Energy Secretary's Advisors Recommend Major Changes to Improve Regulation of Shale Gas Fracking

Energy Secretary's Advisors Recommend Major Changes to Improve Regulation of Shale Gas Fracking

 By Dianne Saxe, Ontario Environmental Lawyer

Advisors to US Energy Secretary, Stephen Chu, have recommended major changes to improve regulation and environmental performance of shale gas fracturing (fracking) in the US.  Public consultation is continuing, and the final report will be released in November. Canadian regulators should be paying close attention, as the recommendations are equally applicable here.

The draft report includes extensive Recommendations in 4 key areas:

1. Making information about shale gas production operations more accessible to the public

The report calls for the full disclosure of all chemicals used in fracturing fluids, and a national database of all public information about shale gas, as well as better communication between regulators. Governments should fund existing multi-stakeholder mechanisms such as the non-profit Ground Water Protection Council's Risk Based DatManagement Systemand the State Review of Oil and Natural Gas Environmental Regulation.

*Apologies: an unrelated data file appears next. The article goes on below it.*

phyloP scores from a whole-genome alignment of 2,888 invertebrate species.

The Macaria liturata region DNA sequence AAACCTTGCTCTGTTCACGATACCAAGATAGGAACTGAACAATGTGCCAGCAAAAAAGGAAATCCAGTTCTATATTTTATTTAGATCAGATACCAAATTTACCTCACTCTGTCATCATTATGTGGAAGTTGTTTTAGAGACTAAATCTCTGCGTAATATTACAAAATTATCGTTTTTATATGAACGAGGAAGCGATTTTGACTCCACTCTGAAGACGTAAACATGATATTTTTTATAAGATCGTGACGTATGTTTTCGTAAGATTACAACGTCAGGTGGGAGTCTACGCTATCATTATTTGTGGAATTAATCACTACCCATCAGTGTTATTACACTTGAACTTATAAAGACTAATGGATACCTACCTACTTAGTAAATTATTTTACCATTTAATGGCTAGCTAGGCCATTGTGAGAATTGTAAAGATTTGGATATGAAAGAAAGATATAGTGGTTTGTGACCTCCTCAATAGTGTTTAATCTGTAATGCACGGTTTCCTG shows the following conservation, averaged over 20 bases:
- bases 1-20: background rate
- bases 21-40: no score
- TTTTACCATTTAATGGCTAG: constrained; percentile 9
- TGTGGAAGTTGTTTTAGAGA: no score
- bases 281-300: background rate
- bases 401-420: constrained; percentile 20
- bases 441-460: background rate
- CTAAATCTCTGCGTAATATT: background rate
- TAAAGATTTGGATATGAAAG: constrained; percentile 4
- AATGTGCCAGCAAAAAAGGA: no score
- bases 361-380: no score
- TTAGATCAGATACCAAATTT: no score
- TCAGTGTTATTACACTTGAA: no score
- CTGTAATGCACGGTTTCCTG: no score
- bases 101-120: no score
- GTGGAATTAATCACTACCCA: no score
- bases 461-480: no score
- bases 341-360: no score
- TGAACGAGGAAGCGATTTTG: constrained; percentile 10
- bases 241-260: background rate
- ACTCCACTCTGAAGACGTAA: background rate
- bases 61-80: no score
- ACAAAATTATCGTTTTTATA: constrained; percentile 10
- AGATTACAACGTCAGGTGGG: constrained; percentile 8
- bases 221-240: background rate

2. Immediate and longer-term actions to reduce environmental and safety risks of shale gas operations, with a particular focus on air and water quality

• Air quality:

Reduce emissions of air pollutants, ozone precursors, and methane as quickly as practicable. The Subcommittee supports adoption of rigorous standards for new and existing sources of methane, air toxics, ozone precursors and other air pollutants from shale gas operations. The Subcommittee recommends:

(1) Enlisting a subset of producers in different basins to design and rapidly implement measurement systems to collect comprehensive methane and other air emissions data from shale gas operations and make these data publically available;

(2) Immediately launching a federal interagency planning effort to acquire data and analyze the overall greenhouse gas footprint of shale gas operations throughout the lifecycle of natural gas use in comparison to other fuels; and

(3) Encouraging shale-gas production companies and regulators to expand immediately efforts to reduce air emissions using proven technologies and practices.

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